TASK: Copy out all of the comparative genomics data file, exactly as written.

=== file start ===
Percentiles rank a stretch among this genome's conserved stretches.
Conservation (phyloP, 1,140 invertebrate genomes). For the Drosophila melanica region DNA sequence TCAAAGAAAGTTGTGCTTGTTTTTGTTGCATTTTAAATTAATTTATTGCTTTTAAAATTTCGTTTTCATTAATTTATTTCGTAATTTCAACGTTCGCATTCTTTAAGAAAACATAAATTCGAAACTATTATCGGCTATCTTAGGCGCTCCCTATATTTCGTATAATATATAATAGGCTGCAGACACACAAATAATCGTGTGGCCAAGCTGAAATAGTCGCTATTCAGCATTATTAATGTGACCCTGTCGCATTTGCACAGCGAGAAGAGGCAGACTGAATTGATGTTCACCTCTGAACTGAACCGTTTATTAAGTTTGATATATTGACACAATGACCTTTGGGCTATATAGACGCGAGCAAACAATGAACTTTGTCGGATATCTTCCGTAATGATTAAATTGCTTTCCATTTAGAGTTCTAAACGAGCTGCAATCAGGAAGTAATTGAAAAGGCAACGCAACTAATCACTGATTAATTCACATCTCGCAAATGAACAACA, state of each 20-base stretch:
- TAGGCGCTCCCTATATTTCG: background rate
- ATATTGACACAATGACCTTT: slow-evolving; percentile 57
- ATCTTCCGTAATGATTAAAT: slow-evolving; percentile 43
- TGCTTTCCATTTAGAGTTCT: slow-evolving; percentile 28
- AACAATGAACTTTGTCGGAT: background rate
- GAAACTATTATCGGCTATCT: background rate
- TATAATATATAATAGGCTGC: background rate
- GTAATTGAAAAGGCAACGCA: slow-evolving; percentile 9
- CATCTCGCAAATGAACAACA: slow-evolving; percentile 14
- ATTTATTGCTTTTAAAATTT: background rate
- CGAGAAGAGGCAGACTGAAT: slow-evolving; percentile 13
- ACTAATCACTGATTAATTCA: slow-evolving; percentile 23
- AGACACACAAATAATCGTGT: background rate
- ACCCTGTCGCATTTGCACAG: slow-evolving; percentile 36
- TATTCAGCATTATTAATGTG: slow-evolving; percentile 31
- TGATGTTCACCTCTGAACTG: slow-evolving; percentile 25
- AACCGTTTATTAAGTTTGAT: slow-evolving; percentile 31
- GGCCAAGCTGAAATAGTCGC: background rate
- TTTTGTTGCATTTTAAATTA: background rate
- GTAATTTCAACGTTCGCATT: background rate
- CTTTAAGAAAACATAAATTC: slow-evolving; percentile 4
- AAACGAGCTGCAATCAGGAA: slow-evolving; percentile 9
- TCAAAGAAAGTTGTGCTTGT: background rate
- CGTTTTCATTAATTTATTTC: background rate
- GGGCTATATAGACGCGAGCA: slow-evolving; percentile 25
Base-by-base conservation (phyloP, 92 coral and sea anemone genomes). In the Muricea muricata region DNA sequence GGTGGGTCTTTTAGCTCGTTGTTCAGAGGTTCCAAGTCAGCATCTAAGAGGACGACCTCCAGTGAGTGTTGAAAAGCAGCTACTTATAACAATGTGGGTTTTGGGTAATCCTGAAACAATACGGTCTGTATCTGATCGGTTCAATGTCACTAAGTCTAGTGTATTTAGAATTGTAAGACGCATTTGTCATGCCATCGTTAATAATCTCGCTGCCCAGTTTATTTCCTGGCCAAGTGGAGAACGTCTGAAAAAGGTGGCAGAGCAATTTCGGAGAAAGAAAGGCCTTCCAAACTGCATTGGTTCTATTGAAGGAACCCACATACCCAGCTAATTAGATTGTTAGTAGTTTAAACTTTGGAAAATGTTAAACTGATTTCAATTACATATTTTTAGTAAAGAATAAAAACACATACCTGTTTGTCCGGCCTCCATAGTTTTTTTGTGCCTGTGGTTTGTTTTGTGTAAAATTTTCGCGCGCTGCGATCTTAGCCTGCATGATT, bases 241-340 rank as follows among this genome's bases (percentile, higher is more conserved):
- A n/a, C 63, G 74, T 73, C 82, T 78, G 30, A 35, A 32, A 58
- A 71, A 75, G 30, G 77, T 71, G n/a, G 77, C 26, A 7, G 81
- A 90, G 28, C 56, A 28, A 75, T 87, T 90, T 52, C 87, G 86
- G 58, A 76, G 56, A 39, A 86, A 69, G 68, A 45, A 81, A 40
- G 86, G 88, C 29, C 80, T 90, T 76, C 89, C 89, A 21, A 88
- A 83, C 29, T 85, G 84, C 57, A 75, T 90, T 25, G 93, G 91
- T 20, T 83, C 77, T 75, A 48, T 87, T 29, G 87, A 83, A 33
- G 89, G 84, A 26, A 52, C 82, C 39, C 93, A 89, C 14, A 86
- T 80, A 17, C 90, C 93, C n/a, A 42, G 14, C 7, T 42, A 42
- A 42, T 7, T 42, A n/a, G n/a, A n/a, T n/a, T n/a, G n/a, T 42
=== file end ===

Percentiles rank a stretch among this genome's conserved stretches.
Conservation (phyloP, 1,140 invertebrate genomes). For the Drosophila melanica region DNA sequence TCAAAGAAAGTTGTGCTTGTTTTTGTTGCATTTTAAATTAATTTATTGCTTTTAAAATTTCGTTTTCATTAATTTATTTCGTAATTTCAACGTTCGCATTCTTTAAGAAAACATAAATTCGAAACTATTATCGGCTATCTTAGGCGCTCCCTATATTTCGTATAATATATAATAGGCTGCAGACACACAAATAATCGTGTGGCCAAGCTGAAATAGTCGCTATTCAGCATTATTAATGTGACCCTGTCGCATTTGCACAGCGAGAAGAGGCAGACTGAATTGATGTTCACCTCTGAACTGAACCGTTTATTAAGTTTGATATATTGACACAATGACCTTTGGGCTATATAGACGCGAGCAAACAATGAACTTTGTCGGATATCTTCCGTAATGATTAAATTGCTTTCCATTTAGAGTTCTAAACGAGCTGCAATCAGGAAGTAATTGAAAAGGCAACGCAACTAATCACTGATTAATTCACATCTCGCAAATGAACAACA, state of each 20-base stretch:
- TAGGCGCTCCCTATATTTCG: background rate
- ATATTGACACAATGACCTTT: slow-evolving; percentile 57
- ATCTTCCGTAATGATTAAAT: slow-evolving; percentile 43
- TGCTTTCCATTTAGAGTTCT: slow-evolving; percentile 28
- AACAATGAACTTTGTCGGAT: background rate
- GAAACTATTATCGGCTATCT: background rate
- TATAATATATAATAGGCTGC: background rate
- GTAATTGAAAAGGCAACGCA: slow-evolving; percentile 9
- CATCTCGCAAATGAACAACA: slow-evolving; percentile 14
- ATTTATTGCTTTTAAAATTT: background rate
- CGAGAAGAGGCAGACTGAAT: slow-evolving; percentile 13
- ACTAATCACTGATTAATTCA: slow-evolving; percentile 23
- AGACACACAAATAATCGTGT: background rate
- ACCCTGTCGCATTTGCACAG: slow-evolving; percentile 36
- TATTCAGCATTATTAATGTG: slow-evolving; percentile 31
- TGATGTTCACCTCTGAACTG: slow-evolving; percentile 25
- AACCGTTTATTAAGTTTGAT: slow-evolving; percentile 31
- GGCCAAGCTGAAATAGTCGC: background rate
- TTTTGTTGCATTTTAAATTA: background rate
- GTAATTTCAACGTTCGCATT: background rate
- CTTTAAGAAAACATAAATTC: slow-evolving; percentile 4
- AAACGAGCTGCAATCAGGAA: slow-evolving; percentile 9
- TCAAAGAAAGTTGTGCTTGT: background rate
- CGTTTTCATTAATTTATTTC: background rate
- GGGCTATATAGACGCGAGCA: slow-evolving; percentile 25
Base-by-base conservation (phyloP, 92 coral and sea anemone genomes). In the Muricea muricata region DNA sequence GGTGGGTCTTTTAGCTCGTTGTTCAGAGGTTCCAAGTCAGCATCTAAGAGGACGACCTCCAGTGAGTGTTGAAAAGCAGCTACTTATAACAATGTGGGTTTTGGGTAATCCTGAAACAATACGGTCTGTATCTGATCGGTTCAATGTCACTAAGTCTAGTGTATTTAGAATTGTAAGACGCATTTGTCATGCCATCGTTAATAATCTCGCTGCCCAGTTTATTTCCTGGCCAAGTGGAGAACGTCTGAAAAAGGTGGCAGAGCAATTTCGGAGAAAGAAAGGCCTTCCAAACTGCATTGGTTCTATTGAAGGAACCCACATACCCAGCTAATTAGATTGTTAGTAGTTTAAACTTTGGAAAATGTTAAACTGATTTCAATTACATATTTTTAGTAAAGAATAAAAACACATACCTGTTTGTCCGGCCTCCATAGTTTTTTTGTGCCTGTGGTTTGTTTTGTGTAAAATTTTCGCGCGCTGCGATCTTAGCCTGCATGATT, bases 241-340 rank as follows among this genome's bases (percentile, higher is more conserved):
- A n/a, C 63, G 74, T 73, C 82, T 78, G 30, A 35, A 32, A 58
- A 71, A 75, G 30, G 77, T 71, G n/a, G 77, C 26, A 7, G 81
- A 90, G 28, C 56, A 28, A 75, T 87, T 90, T 52, C 87, G 86
- G 58, A 76, G 56, A 39, A 86, A 69, G 68, A 45, A 81, A 40
- G 86, G 88, C 29, C 80, T 90, T 76, C 89, C 89, A 21, A 88
- A 83, C 29, T 85, G 84, C 57, A 75, T 90, T 25, G 93, G 91
- T 20, T 83, C 77, T 75, A 48, T 87, T 29, G 87, A 83, A 33
- G 89, G 84, A 26, A 52, C 82, C 39, C 93, A 89, C 14, A 86
- T 80, A 17, C 90, C 93, C n/a, A 42, G 14, C 7, T 42, A 42
- A 42, T 7, T 42, A n/a, G n/a, A n/a, T n/a, T n/a, G n/a, T 42